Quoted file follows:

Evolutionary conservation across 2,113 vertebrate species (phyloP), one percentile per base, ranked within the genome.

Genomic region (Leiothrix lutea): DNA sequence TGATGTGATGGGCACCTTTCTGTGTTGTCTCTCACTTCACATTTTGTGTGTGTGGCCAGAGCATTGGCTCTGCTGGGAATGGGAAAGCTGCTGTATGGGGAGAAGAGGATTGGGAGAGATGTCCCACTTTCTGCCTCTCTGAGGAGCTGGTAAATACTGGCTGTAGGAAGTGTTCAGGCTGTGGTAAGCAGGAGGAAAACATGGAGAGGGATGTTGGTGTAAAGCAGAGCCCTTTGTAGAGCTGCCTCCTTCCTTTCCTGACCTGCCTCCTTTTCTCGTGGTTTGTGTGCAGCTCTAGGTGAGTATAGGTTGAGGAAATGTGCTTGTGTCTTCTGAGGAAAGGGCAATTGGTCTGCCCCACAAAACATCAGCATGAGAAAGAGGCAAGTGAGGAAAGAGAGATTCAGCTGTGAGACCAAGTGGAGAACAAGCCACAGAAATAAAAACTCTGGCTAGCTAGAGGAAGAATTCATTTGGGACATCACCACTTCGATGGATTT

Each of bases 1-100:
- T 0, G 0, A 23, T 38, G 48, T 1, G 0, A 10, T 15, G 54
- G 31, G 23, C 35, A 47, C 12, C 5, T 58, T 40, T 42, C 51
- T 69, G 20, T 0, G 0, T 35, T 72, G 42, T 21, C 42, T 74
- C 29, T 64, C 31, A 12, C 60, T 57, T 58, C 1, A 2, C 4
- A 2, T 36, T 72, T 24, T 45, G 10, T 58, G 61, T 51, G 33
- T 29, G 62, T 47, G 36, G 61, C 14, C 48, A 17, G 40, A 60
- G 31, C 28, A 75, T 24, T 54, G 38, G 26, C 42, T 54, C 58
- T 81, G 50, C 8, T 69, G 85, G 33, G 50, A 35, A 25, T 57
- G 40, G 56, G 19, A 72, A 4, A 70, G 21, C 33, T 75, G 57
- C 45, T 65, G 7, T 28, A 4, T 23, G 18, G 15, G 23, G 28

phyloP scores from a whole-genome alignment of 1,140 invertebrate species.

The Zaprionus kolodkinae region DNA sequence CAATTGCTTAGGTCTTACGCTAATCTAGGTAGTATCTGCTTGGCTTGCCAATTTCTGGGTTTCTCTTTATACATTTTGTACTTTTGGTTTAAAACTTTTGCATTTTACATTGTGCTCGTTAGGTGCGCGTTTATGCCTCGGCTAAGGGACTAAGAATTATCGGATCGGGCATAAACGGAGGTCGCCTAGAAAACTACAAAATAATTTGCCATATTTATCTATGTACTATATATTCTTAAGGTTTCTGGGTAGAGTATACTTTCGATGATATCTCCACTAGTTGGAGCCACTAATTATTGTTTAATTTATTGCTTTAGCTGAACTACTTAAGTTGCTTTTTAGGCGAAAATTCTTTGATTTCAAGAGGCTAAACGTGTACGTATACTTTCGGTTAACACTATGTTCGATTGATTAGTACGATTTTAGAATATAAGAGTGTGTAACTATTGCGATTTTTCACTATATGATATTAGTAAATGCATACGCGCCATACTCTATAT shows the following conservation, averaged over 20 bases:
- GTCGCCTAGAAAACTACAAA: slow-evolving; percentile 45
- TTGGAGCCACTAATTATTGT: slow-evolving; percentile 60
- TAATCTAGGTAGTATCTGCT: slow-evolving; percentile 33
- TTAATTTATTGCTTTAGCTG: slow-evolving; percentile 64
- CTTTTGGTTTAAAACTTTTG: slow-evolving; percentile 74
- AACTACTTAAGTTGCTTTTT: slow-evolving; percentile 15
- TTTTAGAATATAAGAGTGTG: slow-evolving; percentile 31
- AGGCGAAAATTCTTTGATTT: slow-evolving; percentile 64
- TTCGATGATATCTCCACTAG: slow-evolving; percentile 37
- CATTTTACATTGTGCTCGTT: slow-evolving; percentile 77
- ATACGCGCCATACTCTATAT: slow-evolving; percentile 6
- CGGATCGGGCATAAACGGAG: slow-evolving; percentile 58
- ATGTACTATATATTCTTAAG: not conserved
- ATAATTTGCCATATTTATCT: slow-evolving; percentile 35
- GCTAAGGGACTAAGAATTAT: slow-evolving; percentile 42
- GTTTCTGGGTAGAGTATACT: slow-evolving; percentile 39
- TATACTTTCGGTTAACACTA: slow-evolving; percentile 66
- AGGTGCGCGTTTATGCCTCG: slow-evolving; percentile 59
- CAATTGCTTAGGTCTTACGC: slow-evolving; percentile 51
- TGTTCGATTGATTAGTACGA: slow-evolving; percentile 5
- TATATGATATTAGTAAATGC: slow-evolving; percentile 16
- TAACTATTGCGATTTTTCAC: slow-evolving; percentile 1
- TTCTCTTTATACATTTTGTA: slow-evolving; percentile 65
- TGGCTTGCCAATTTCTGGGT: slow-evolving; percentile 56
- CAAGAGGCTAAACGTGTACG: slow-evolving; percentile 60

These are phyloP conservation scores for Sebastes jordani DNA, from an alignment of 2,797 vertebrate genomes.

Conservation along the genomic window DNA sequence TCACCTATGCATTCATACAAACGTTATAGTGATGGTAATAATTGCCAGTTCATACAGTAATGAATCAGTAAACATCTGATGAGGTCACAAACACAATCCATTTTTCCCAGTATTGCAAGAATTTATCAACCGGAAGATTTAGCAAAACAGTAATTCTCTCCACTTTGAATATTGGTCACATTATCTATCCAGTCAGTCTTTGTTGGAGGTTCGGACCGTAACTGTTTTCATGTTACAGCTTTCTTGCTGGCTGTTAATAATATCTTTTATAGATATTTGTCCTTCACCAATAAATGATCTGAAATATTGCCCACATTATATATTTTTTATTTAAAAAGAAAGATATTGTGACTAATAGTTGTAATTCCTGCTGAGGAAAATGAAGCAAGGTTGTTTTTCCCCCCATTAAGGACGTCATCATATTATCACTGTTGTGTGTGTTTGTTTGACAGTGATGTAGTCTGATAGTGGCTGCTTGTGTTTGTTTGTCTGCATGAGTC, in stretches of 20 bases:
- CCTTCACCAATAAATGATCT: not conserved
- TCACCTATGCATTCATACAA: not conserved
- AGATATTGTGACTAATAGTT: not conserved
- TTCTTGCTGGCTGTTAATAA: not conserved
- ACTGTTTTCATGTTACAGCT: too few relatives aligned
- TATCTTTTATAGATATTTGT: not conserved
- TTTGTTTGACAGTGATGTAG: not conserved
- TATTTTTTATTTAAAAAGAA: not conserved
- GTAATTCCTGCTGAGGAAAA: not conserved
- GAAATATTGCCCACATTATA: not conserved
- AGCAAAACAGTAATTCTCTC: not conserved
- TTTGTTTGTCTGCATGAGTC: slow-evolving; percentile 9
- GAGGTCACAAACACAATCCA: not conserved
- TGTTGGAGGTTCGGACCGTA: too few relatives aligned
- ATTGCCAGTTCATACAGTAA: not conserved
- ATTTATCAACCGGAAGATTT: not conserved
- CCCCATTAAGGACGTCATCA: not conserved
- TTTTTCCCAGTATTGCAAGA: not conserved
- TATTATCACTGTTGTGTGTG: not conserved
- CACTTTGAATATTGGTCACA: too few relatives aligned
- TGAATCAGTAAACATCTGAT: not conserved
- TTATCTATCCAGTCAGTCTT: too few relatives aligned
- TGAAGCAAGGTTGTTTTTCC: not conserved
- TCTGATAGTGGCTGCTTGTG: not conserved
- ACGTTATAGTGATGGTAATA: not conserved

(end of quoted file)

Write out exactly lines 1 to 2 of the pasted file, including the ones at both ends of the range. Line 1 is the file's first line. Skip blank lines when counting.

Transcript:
Evolutionary conservation across 2,113 vertebrate species (phyloP), one percentile per base, ranked within the genome.

Genomic region (Leiothrix lutea): DNA sequence TGATGTGATGGGCACCTTTCTGTGTTGTCTCTCACTTCACATTTTGTGTGTGTGGCCAGAGCATTGGCTCTGCTGGGAATGGGAAAGCTGCTGTATGGGGAGAAGAGGATTGGGAGAGATGTCCCACTTTCTGCCTCTCTGAGGAGCTGGTAAATACTGGCTGTAGGAAGTGTTCAGGCTGTGGTAAGCAGGAGGAAAACATGGAGAGGGATGTTGGTGTAAAGCAGAGCCCTTTGTAGAGCTGCCTCCTTCCTTTCCTGACCTGCCTCCTTTTCTCGTGGTTTGTGTGCAGCTCTAGGTGAGTATAGGTTGAGGAAATGTGCTTGTGTCTTCTGAGGAAAGGGCAATTGGTCTGCCCCACAAAACATCAGCATGAGAAAGAGGCAAGTGAGGAAAGAGAGATTCAGCTGTGAGACCAAGTGGAGAACAAGCCACAGAAATAAAAACTCTGGCTAGCTAGAGGAAGAATTCATTTGGGACATCACCACTTCGATGGATTT